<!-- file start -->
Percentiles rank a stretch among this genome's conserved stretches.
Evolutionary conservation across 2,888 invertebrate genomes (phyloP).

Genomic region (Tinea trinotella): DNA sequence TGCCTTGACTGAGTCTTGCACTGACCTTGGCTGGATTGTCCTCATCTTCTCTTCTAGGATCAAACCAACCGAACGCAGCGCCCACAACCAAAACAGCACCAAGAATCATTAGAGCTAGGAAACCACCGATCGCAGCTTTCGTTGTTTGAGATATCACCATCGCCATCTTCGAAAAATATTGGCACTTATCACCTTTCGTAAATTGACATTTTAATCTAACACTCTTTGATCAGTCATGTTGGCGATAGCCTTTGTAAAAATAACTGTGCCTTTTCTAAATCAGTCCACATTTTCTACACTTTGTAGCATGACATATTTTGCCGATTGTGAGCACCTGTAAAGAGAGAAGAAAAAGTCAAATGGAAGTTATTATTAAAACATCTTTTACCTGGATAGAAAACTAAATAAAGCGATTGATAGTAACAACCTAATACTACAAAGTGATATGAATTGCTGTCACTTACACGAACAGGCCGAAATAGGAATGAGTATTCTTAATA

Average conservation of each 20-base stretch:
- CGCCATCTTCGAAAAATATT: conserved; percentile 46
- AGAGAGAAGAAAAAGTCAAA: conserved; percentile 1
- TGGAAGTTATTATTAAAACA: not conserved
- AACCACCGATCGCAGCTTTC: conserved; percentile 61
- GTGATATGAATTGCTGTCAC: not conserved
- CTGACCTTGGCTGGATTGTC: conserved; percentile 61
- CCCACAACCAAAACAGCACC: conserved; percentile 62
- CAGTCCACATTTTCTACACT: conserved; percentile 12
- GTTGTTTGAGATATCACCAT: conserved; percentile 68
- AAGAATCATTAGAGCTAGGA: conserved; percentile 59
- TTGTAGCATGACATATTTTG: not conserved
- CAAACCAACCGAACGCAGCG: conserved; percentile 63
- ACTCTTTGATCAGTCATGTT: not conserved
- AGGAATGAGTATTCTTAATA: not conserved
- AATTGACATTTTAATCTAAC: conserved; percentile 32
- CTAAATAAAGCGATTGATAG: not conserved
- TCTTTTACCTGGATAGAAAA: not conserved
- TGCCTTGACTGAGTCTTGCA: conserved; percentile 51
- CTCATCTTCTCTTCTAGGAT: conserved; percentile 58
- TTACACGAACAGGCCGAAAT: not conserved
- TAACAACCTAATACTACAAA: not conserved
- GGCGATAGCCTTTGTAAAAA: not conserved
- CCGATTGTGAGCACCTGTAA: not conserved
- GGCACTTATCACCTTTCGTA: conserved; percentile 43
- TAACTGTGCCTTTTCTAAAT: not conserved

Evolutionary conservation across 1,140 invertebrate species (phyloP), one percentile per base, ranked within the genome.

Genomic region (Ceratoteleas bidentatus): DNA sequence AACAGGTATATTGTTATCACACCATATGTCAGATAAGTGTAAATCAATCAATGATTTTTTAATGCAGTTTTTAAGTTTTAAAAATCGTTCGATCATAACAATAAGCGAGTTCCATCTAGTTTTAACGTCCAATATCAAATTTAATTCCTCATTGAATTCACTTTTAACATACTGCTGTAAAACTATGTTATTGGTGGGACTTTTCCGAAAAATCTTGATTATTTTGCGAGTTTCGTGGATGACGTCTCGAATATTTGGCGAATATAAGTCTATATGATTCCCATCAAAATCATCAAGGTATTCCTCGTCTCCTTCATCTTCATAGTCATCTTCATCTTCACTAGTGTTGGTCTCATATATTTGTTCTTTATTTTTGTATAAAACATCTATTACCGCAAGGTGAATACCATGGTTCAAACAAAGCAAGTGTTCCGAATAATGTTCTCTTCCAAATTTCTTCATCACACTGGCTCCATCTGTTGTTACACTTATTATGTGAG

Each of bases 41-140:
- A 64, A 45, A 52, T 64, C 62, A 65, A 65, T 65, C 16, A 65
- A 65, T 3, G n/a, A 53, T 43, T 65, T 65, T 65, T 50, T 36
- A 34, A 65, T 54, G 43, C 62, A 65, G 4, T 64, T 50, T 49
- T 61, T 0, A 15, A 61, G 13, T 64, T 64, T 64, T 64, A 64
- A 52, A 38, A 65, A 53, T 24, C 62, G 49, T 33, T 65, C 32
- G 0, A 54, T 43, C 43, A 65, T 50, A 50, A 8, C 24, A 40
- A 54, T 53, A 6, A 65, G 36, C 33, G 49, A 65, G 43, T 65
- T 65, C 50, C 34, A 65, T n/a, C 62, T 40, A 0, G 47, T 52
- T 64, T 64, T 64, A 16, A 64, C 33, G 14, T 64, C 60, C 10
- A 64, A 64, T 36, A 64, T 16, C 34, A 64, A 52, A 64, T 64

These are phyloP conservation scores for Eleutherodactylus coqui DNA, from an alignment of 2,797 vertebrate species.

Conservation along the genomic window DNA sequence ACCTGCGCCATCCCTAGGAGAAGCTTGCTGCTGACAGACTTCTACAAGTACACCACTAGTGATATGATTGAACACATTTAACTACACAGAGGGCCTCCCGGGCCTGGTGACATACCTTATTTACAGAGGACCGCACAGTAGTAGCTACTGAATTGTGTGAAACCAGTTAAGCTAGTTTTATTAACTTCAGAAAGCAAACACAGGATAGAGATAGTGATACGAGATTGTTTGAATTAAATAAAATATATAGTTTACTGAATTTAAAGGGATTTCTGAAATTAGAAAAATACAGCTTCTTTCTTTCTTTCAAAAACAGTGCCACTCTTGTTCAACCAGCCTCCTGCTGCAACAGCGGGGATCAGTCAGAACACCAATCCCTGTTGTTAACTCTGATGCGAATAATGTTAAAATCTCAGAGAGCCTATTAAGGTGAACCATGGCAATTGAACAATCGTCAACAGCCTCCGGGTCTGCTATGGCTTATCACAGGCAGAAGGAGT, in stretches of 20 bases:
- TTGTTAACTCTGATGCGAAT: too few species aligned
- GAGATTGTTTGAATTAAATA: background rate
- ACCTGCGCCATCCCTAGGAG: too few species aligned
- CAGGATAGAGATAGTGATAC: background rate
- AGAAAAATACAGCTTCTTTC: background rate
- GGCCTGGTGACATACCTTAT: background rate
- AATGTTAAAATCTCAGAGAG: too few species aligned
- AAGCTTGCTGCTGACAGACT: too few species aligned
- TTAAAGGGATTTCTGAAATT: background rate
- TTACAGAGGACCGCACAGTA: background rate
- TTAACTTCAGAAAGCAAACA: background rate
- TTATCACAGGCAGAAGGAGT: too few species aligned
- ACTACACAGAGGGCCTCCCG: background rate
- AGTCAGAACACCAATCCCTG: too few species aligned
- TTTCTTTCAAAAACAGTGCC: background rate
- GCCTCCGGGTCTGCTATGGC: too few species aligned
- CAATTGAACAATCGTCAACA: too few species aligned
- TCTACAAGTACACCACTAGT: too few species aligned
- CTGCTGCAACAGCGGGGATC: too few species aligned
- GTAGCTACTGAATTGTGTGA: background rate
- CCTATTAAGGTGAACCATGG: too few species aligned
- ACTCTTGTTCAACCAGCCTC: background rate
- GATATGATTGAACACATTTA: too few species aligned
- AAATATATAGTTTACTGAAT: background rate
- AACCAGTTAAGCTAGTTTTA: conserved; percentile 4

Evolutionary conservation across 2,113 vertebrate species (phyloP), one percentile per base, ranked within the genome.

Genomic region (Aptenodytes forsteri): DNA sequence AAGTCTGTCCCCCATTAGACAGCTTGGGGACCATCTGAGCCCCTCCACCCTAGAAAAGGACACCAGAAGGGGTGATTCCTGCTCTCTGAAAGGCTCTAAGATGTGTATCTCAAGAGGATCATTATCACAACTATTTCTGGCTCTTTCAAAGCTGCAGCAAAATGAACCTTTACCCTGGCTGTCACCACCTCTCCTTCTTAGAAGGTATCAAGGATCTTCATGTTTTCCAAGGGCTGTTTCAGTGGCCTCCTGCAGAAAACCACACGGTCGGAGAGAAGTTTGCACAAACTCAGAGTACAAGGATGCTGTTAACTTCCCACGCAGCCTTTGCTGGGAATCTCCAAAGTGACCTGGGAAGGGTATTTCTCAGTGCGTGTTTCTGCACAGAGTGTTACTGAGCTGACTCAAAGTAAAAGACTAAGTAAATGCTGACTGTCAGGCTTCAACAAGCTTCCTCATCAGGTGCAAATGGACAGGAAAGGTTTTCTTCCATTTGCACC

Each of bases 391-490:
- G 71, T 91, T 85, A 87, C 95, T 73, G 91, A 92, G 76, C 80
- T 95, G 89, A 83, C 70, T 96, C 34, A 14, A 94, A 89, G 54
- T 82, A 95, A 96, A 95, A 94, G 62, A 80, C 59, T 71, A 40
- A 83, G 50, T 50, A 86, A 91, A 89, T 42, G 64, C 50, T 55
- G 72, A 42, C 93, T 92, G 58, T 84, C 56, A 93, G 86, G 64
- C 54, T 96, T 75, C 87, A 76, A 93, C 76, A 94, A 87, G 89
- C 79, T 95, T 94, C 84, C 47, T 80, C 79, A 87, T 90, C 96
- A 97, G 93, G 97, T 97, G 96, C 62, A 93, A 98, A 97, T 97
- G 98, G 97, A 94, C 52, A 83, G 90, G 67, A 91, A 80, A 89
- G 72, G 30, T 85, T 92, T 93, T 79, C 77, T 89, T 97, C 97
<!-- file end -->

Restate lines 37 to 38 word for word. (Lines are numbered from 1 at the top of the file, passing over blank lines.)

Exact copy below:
- A 52, A 38, A 65, A 53, T 24, C 62, G 49, T 33, T 65, C 32
- G 0, A 54, T 43, C 43, A 65, T 50, A 50, A 8, C 24, A 40